5. the policies and procedures for the quantification of risk exposure and the management of risk limits;
  6. a safety test report on the premises, facilities and systems; and
  7. such other documents as are deemed necessary by the CBRC.

A foreign bank branch that does not meet the aforesaid conditions 1 to 5 must provide (a) a letter of authorization from its head office (or regional head office) specifying the types and size of the derivatives transactions it is authorized to conduct, and (b) assurance letters produced by head office (or regional head office) stating that its derivatives activities shall be uniformly executed in a real-time manner through the systems run by the head office (or regional head office) and that the related transaction settlement, exposure, exposure management and risk controls shall be uniformly conducted at its head office (or regional head office) level.

Article 11 of the Derivatives Measures provides that the CBRC shall decide whether to approve or decline the application within 60 days after receipt of a complete set of application documents.

Risk Management and Internal Control Systems

Chapter III of the Derivatives Measures sets out the risk management structure and internal control systems that financial institutions approved to conduct derivatives activities are required to adopt to avoid or minimize aggregate risks associated with derivatives activities. Financial institutions are only permitted to engage in derivatives activities for profit-making purposes upon the implementation of such prudential risk management systems.

Under the Derivatives Measures, financial institutions are required to implement sound risk management policies and internal control and business processing systems that are consistent with the nature, scale and complexity of the relevant derivatives activities. Such policies and systems should address the following:

  1. the appropriate level of senior management's supervision and the establishment of suitable trading restrictions;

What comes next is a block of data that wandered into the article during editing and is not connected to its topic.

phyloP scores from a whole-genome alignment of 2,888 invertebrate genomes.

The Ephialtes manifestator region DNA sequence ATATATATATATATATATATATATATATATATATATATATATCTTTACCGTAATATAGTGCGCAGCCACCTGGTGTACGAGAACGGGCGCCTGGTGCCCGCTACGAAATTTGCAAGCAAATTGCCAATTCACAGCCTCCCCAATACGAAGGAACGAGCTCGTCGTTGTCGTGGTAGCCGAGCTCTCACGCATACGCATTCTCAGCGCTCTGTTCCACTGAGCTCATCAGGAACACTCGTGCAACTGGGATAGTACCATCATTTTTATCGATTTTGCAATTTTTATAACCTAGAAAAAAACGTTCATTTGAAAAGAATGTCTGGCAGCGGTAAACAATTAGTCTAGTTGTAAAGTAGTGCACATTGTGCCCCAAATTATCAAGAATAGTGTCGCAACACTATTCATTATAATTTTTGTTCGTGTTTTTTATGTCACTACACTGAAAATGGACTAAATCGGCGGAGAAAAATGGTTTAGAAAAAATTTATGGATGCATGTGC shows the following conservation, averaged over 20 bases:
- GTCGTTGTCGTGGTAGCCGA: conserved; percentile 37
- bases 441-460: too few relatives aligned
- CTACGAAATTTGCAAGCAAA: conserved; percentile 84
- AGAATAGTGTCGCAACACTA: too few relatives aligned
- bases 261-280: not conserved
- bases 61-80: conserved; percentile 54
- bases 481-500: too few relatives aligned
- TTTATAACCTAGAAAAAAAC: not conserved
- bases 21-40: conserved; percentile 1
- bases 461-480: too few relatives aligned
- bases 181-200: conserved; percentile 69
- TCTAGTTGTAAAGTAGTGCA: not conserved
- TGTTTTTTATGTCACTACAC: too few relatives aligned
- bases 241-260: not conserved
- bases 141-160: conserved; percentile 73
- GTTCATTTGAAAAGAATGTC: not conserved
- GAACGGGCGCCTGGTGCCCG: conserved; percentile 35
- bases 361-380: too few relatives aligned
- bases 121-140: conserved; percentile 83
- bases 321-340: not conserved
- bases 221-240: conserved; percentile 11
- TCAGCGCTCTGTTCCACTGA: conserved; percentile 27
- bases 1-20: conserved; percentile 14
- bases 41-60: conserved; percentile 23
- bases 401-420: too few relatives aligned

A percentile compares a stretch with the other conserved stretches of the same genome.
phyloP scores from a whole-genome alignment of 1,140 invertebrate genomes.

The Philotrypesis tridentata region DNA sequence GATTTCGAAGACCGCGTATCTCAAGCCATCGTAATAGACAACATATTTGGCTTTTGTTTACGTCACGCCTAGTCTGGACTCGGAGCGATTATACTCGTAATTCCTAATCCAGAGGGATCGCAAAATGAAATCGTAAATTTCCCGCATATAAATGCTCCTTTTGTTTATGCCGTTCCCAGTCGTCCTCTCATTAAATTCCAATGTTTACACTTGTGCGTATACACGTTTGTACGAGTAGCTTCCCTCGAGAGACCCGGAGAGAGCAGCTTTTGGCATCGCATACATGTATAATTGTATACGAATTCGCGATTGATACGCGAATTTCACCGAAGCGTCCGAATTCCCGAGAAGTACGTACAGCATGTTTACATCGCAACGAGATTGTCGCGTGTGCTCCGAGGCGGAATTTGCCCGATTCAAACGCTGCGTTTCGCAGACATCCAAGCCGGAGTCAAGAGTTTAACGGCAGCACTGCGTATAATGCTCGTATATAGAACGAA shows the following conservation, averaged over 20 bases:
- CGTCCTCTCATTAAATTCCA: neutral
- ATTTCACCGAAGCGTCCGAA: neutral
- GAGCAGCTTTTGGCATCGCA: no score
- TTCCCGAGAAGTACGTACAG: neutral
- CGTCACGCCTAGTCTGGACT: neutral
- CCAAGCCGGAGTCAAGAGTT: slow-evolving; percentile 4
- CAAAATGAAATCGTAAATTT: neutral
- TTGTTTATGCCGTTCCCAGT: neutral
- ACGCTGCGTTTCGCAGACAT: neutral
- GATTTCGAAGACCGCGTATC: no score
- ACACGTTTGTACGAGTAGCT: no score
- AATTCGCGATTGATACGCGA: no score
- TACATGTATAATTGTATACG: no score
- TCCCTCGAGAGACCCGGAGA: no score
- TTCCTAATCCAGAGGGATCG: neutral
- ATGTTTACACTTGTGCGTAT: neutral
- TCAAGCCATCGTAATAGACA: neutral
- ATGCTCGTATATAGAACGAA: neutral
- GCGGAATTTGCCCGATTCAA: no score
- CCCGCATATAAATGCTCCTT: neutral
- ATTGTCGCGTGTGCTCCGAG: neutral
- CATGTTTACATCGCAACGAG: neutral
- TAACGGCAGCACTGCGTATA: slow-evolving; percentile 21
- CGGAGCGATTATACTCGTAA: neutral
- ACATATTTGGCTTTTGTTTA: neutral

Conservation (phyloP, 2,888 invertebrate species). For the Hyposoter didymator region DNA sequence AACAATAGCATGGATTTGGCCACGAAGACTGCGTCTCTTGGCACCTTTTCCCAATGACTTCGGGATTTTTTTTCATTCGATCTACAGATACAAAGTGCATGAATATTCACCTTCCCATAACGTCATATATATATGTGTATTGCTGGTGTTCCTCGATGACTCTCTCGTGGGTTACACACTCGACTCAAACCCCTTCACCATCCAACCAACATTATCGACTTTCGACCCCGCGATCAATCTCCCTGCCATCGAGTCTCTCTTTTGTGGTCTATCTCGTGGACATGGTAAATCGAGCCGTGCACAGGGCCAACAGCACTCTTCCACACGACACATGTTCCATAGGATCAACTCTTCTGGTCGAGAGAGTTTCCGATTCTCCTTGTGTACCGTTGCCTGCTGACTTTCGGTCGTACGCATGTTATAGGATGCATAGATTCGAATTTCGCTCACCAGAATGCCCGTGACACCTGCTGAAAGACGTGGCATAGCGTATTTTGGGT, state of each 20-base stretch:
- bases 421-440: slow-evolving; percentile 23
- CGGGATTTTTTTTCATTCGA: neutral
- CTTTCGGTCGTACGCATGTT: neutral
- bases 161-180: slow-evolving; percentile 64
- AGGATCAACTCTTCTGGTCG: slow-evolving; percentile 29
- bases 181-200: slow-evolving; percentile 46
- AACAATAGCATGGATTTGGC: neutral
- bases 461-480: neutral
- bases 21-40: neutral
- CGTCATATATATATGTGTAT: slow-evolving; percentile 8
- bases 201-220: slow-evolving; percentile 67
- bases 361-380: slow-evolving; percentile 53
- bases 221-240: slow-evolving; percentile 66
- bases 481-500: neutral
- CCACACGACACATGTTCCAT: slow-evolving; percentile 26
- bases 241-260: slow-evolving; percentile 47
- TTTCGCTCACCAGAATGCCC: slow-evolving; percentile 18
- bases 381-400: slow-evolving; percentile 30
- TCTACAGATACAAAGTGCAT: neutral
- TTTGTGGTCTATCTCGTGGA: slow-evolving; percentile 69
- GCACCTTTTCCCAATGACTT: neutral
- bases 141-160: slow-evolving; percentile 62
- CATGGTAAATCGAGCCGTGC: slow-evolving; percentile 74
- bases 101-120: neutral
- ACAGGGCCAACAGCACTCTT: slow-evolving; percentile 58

2. the separation of risk management between an assessment of market risks and an assessment of counter-party credit risks;
  3. the adoption of a risk management process that covers accurate risk measurements for risk-quantification, an adequate risk-reporting system and regular and continuous updates on risk limits and loss limits;
  4. the adoption of adequate liquidity arrangements for assurance of performance of contractual obligations under abnormal market conditions;
  5. the presence of sound mechanisms and policies to control operational risks and legal risks;
  6. the presence of comprehensive and effective controls and procedures for risk monitoring and transaction settlement.

The Derivatives Measures specifically require financial institutions to conduct due diligence before entering into derivatives transactions by formulating relevant policies to ascertain the suitability of the counter-parties in the transaction. For instance, financial institutions are required under Article 24 to investigate the legal status and business qualifications of a counter-party before entering into a transaction with that counter-party. The Derivatives Measures further provide that financial institutions must make full disclosure of the risks associated with derivatives transactions in providing derivatives services to domestic companies and individuals and must obtain from such companies and individuals a letter of confirmation to acknowledge that they understand and have the ability to bear the risks of such transactions.


The Derivatives Measures clarify financial institutions' ability to conduct derivatives activities in China. The Derivatives Measures introduce a regulatory framework for derivatives activities in China and are indisputably one of the major developments made by the CBRC in assisting financial institutions to expand their business and enhance their competitiveness in China.

However, unresolved issues still remain in relation to the Derivatives Measures that will be required to be addressed in the future or solved in practice.

For example, there may be potential conflicts and inconsistencies between the treatment of derivatives and financial institutions by the CBRC and other regulatory authorities such as the PBOC and the CSRC. It is reported that the PBOC and the CSRC are now drafting legislation in connection with derivatives. As derivatives are broadly defined under the Derivatives Measures, clear guidelines will be required to assist financial institutions to satisfy the various compliance requirements of different regulators.

In addition, for foreign bank branches, it is not yet clear whether they must obtain a "new product" license from the CBRC after obtaining the approval from the CBRC to conduct derivatives activities. Pursuant to the Regulations for Administration of Foreign-funded Financial Institutions, foreign bank branches must obtain approval from their local banking regulatory office prior to launching any new financial or relatively high-risk products in China.

Other unresolved issues include a conclusion on the legal effect of a derivatives transaction breaching the Derivative Measures – in such circumstances, will the transaction be enforceable in China? The Derivative Measures fail to provide a direct answer.

For more information on this topic please contact Barry Cheng (telephone no. (852) 2846 1925), Harvey Lau (telephone no. (86 21) 5047 1631) or Andrew Baggio (telephone no. (852) 2846 1931).